These electric vehicles also tend to have a regular brake for emergency braking. Although for most of their travel, the single pedal is sufficient for both acceleration and deceleration. Interestingly, one-pedal cars have been selling in the market for a long time, and the concept is gaining adoption around the world.
Also Read: Best Electric Scooters in India: Ather 450X, Ola S1 Pro, Bounce Infinity E1, etc.
What’s better than a car that runs on a single pedal? A car that drives completely by itself. We all know that self-driving cars are being made and looking at Tesla Autopilot and other such self-driving systems, it’s easy to see that the dream will soon become a reality. It then remains to visualize all the ways in which this can be used.
Most of the electric car concepts that have emerged recently are integrated with autonomous technology. To amplify its usability, these cars even feature rotating seats inside the vehicle, so occupants can simply turn around and face each other. As they chat and spend quality time together, the car easily drives to its destination. Of course, there is still time before we see a completely autonomous (level 5), or simply driverless, car hit the road legally.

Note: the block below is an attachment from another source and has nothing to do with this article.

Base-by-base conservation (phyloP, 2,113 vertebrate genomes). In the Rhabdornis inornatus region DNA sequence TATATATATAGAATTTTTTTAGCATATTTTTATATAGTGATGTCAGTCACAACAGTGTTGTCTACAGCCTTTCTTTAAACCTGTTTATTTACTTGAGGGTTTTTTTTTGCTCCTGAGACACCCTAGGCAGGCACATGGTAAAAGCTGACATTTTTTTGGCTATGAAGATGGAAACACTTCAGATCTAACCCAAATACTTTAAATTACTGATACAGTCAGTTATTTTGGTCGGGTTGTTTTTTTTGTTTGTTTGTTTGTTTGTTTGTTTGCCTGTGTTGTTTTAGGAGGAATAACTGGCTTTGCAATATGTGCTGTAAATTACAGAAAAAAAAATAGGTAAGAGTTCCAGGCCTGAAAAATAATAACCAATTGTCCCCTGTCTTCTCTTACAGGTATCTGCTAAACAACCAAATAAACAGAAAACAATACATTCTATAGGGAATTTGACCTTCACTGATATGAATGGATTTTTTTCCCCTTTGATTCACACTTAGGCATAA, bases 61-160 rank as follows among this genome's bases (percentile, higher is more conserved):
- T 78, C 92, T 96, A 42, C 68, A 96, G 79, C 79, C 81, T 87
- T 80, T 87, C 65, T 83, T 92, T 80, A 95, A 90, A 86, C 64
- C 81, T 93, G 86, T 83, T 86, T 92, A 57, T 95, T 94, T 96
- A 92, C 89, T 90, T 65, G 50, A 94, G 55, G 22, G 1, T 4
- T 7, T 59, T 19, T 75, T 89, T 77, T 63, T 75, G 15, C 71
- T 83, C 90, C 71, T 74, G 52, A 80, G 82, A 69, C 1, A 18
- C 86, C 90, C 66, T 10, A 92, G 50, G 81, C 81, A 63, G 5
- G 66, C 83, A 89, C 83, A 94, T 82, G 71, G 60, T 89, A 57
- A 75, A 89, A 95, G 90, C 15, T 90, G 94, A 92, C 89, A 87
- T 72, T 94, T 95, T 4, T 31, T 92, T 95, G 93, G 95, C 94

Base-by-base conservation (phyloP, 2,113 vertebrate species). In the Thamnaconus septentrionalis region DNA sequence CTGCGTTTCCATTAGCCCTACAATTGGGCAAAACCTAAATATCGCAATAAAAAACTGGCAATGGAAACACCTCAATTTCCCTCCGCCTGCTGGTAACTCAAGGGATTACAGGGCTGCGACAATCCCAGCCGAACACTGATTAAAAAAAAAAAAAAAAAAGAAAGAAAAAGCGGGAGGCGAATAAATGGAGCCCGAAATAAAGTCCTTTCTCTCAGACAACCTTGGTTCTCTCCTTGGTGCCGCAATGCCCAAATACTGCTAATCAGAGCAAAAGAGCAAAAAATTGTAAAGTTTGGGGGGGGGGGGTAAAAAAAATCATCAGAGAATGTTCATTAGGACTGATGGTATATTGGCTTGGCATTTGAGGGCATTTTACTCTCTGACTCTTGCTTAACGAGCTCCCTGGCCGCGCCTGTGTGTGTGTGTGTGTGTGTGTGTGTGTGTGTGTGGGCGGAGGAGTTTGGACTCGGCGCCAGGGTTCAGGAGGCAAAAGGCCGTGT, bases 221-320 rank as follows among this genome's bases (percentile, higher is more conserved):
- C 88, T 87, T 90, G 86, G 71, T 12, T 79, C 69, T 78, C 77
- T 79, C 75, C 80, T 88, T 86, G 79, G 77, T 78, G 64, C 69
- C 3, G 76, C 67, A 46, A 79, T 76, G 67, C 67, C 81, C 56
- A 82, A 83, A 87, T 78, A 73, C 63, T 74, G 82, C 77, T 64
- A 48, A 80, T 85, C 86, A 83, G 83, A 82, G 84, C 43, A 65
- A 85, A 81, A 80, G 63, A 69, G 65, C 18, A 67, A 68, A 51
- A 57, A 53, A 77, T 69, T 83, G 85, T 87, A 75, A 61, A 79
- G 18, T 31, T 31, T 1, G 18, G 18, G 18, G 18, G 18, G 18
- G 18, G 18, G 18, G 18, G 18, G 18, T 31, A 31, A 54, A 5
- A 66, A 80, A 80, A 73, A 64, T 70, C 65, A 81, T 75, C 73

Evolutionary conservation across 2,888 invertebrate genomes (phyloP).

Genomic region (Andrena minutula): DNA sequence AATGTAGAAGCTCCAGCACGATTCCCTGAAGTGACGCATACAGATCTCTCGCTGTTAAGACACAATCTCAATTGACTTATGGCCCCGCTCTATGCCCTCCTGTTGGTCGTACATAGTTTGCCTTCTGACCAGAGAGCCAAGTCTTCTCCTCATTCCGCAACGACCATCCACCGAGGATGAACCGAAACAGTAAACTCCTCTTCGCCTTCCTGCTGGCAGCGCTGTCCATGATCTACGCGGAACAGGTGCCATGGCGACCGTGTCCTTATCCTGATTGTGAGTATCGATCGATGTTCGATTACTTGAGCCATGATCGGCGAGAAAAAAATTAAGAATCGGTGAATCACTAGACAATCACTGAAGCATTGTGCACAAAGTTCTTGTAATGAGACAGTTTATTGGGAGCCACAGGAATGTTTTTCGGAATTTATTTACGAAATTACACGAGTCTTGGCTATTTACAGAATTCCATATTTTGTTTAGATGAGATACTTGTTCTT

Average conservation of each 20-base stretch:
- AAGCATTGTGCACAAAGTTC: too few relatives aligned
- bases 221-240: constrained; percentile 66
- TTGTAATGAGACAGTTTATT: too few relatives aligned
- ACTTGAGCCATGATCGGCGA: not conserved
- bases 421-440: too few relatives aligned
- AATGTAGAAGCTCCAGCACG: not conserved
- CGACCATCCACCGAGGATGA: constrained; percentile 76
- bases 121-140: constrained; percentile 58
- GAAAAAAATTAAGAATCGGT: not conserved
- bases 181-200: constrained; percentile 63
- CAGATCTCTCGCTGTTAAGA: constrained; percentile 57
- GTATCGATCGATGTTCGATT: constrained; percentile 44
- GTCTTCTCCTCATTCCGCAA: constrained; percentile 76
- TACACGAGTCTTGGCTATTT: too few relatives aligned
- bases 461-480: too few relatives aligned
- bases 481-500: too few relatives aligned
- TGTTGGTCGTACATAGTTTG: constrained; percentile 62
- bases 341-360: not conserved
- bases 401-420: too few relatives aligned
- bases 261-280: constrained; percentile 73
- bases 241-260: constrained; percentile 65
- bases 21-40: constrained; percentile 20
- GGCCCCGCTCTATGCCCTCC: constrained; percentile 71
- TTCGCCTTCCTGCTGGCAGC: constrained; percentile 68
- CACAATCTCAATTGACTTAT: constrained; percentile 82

Elon Musk sketched out his long-term plans for Tesla early on in the electric vehicle maker’s journey. Called the vision for part two, the plans mention a network of Teslas in the future that will act as robotaxis. As self-driving car technology becomes powerful enough, he wanted electric vehicles to engage in a ride-sharing program that takes passengers from A to B.
According to Musk’s original concept, this would happen when electric vehicles are idle and the owner is not using them. Robotaxis will transport passengers in their spare time, while collecting money for the owner through work. Of course, there are several details that need to be filled in, but it’s easy to see how the idea really comes into its own once fully self-driving cars are in use.